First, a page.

International Trade Law

Author Topic: International Trade Law  (Read 225 times)

Offline Abu Saleh

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International Trade Law
« on: November 15, 2018, 05:44:36 PM »
                                                                               The Linkage of Trade and Environment
Trade and Environment are linked historically. In the present part, the history of the linkage will be analyzed under three different phases starting from the beginning of the 1920s to till today. 
The First Phase
From the early beginning of the Trade history, the trading system sought to avoid interfering with national health and environmental policy measures. The first multilateral treaty on trade, the Customs Simplification Convention of 1923, incorporated a provision stating that the disciplines of the treaty did not "prejudice the measures which contracting parties may take to ensure the health of human beings, animals or plants". 
The next major multilateral trade treaty in this phase was the Trade Prohibitions Convention of 1927  which sought to discipline import and export prohibitions. The Convention included an exception for "prohibitions or restrictions imposed for the protection of human health and for the protection of animals and plants against disease, insects and harmful parasites".   It is clear that, even by 1927, the international community was aware of the implications of trade rules for biodiversity and bio safety.
The Second Phase:
After World War II, when leading governments negotiated both the General Agreement on Tariffs and Trade  and the Charter of the International Trade Organization,  there were a sufficient number of multilateral environmental agreements in place which relate solely to the conservation of fishery resources, migratory birds or wild animals  The immediate post-war period had been an active time for international environmental policymaking, and saw the negotiation of the Whaling Convention of 1946,  the Fishing Nets Convention of 1946,  the Pan American Nature Protection Convention of 1948,  and the organic act of the International Union for the Conservation of Nature and Natural Resources of 1948.  Thus, the architects of the multilateral trading system were aware of certain environmental challenges and of the need to keep emerging trade policies compatible.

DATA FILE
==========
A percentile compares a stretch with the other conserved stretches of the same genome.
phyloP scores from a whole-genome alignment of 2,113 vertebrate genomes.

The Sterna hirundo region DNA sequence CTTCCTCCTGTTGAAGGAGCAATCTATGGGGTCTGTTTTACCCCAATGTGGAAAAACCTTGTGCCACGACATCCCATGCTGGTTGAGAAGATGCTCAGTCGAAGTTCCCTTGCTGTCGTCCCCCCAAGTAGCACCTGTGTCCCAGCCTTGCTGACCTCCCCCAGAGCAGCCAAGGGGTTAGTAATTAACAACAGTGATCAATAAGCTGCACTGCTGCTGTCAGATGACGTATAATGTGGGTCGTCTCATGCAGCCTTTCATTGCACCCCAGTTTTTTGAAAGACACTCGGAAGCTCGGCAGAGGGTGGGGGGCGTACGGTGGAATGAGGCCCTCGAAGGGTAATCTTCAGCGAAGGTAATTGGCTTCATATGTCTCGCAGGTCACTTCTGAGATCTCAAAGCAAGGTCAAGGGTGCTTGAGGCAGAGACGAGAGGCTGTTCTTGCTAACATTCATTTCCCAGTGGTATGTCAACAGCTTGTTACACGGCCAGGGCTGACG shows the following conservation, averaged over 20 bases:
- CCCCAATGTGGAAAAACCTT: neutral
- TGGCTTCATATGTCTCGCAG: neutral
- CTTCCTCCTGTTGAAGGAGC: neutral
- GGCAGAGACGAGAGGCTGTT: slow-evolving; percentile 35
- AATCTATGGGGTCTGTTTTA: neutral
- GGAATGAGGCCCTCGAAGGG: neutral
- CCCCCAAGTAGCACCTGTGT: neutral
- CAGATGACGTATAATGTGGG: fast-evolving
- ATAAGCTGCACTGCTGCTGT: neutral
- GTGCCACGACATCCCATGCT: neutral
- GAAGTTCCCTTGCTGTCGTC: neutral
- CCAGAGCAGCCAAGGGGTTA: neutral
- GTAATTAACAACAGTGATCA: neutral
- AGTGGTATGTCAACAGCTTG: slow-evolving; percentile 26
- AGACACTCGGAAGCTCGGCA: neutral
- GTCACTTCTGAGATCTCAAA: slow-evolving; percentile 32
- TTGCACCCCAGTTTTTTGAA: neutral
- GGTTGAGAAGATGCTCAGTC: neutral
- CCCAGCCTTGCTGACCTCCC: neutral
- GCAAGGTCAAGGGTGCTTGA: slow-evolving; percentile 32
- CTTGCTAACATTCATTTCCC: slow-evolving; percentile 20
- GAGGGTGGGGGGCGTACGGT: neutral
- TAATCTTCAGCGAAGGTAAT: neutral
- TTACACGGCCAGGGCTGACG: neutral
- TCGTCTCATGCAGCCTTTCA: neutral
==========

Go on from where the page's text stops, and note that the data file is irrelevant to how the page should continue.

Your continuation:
As of the failure of the Havana Charter, the GATT remained only one legal instrument to deal with the environment. It was the early 1970s when the discussions started seriously to incorporate environmental measures in WTO. As an intellectual contribution to the 1972 U.N. Stockholm Conference on the Human Environment, the GATT Secretariat prepared a report on "Industrial Pollution Control and International Trade".  In the same period, officials in the GATF Secretariat gave technical advice to the drafters of the 1973 Convention on International Trade in Endangered Species of Wild Fauna and Flora  on how to make its trade obligations GATF-consistent.  In 1971, then GAT established a standby Group on Environmental Measures and International Trade. In this phase the panel has shown restrictive approach  to extend the exceptions of article XX of the GATT 1947 to protect environment. Steven Carnovitz in the early 1990s blamed GATT council 1990 not to implement proper mechanism to reconcile trade and environment and he mentioned that the drafter of the GATT were well aware of the importance of the environmental protection through GATT regime.  It is also evident from the GATT Secretariat Report of 1992 on “Trade and Environment” where it has been procimed that, it is not possible to access to one’s own market related with domestic environmental policies.  So it is assumed that GATT was unsympathetic to the environmental challenges.  This approach continued almost till the creation of WTO.
Third Phase:
Though this phase stared from 1995, it would trace back to the Uruguay Round negations where non trade issues have been broadly discussed and counties in some points came to mutual understanding. Several events in the early 1990s concern that, the GATT might be acting in an environmental friendly way. The GATT Group met intermittently over the next couple of years until it was replaced in 1995 by the WTO Committee on Trade and Environment.   A new era in trade environment interface began in 1996-1998. It would be elucidated in greater details in the next section of the paper.